electric fence

Photos: Dreamstime

Fencing around areas prone to flooding can be a challenge. One or two wire electric fences are less likely to collect flood debris or be swept away and are easier to repair after a flood has been through. Mesh fences act like a big sieve and can disappear under the weight of debris. If you do need more than a one or two wire fence, go for a five-wire fence but attach the wires on the downstream side so they pop their staples rather than snapping. Don’t use barb wire or battens if an area is prone to flooding or they too will become debris collectors.

If you find your stock are challenging electrified gates have a look at the ground. Animals standing on grass get a much greater electrical shock than those standing on dirt so you may need to create a second gate or hoe the ground up and put down some grass seed.

Try to avoid making paddocks long and narrow as research has shown most animals will under graze areas furtherest away from a water trough. Gates should be in a corner so it is easy to herd cattle towards them. If you are putting in a race make sure it is wide enough for stock to walk through without being crowded. By making a race two gates wide (approximately 7m) you ensure large tractors can get through if needed for resowing and a truck can come through if required. If you intend to use vehicles down a race in all weather, you will need to scrape back the top soil and lay some kind of base metal to stop vehicles from sinking.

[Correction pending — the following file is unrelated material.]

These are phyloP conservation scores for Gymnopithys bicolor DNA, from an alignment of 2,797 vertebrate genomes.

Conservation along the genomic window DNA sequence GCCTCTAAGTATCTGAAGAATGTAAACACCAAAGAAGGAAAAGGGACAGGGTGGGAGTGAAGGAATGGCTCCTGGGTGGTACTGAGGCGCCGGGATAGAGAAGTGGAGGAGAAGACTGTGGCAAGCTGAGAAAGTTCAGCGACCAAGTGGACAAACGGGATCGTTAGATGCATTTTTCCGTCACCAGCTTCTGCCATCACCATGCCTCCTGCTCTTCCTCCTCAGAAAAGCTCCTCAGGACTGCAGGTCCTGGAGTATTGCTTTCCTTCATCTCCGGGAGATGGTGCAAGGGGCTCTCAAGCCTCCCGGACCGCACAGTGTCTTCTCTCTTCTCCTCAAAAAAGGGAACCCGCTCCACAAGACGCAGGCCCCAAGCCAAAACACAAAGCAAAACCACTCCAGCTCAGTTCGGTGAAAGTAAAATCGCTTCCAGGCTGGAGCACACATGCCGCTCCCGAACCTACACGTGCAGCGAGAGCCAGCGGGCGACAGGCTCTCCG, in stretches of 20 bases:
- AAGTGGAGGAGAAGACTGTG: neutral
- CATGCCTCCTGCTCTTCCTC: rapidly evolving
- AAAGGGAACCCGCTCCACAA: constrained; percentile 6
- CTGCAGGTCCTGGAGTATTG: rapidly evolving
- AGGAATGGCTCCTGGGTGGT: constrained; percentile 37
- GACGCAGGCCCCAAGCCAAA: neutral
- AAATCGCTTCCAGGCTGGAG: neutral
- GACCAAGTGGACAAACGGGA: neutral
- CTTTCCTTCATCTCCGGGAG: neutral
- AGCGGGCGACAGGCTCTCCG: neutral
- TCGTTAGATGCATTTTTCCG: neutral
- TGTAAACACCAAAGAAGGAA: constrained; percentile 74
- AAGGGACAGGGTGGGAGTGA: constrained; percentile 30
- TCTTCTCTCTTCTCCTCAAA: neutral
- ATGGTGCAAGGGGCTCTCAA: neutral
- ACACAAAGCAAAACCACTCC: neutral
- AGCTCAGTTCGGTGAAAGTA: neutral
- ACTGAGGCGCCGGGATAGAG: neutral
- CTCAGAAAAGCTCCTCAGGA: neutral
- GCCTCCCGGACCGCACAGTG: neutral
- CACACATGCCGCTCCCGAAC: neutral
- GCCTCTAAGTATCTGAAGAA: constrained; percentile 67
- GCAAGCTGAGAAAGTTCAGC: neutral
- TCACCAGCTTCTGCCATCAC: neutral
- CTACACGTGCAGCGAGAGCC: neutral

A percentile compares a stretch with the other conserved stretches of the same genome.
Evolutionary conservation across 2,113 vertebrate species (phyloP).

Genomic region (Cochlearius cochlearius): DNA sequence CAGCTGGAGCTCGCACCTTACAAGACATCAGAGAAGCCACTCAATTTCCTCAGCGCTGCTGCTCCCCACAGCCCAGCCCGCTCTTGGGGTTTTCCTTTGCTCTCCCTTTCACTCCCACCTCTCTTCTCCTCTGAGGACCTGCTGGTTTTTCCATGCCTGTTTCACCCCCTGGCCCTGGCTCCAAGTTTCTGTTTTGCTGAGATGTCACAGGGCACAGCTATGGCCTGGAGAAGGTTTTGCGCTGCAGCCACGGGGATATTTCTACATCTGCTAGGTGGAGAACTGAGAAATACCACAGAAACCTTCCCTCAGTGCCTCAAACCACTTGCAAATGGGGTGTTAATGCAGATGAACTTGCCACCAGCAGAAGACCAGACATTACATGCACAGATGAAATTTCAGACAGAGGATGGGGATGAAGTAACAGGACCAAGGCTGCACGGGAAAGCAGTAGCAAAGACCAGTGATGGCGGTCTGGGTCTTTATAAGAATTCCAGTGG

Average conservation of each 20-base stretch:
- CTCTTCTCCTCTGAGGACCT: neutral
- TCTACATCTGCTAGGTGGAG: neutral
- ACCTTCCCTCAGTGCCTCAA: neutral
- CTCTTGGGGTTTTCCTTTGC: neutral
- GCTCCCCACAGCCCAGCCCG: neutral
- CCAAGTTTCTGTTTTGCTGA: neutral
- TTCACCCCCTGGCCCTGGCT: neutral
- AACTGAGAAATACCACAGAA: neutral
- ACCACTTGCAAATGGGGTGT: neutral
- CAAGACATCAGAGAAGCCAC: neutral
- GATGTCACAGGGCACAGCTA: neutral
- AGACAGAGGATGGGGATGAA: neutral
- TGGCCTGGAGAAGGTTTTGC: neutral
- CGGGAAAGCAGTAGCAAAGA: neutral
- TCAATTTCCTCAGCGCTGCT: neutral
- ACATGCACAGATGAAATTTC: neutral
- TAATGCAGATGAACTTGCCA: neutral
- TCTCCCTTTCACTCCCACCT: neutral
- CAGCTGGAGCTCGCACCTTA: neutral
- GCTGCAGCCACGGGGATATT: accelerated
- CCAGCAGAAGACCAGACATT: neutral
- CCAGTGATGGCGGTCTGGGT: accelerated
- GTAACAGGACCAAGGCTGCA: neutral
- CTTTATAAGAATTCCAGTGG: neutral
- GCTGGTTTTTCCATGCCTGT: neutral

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While you might want newly created paddocks to be symmetrical this is usually unrealistic if your property is anything other than flat terrain. Make a plan of your property or get a satellite photo of it – most councils can provide you with one for a few dollars. You can usually see existing fenclines and get an idea of geographical features. You can then use this to plot new fences and get a good idea of length so you can estimate cost more accurately. You can also work out how to avoid areas that are difficult to fence like steep banks or stony areas.

Posts on flat land are usually 3-4m apart at most – this supports the fence and helps it keep its integrity when it comes under pressure, say when an animal leans on it. As land gets steeper posts will need to be closer together so the wire follows the topography of the land.

While a wire fence should always be kept tightened, you should think of it as being like a rubber band – if something runs into it you want the fence to have some give in it rather than being so tight it just slices like a grater.

If you have horses don’t create paddocks with sharp corners. A more dominant horse can trap a herd mate in a corner. If you are putting horses in a paddock fenced with wire consider using white electric fence tape on an outrigger or a board along the top so it is visible. A panicking horse may forget where a fence is unless it is easily visible.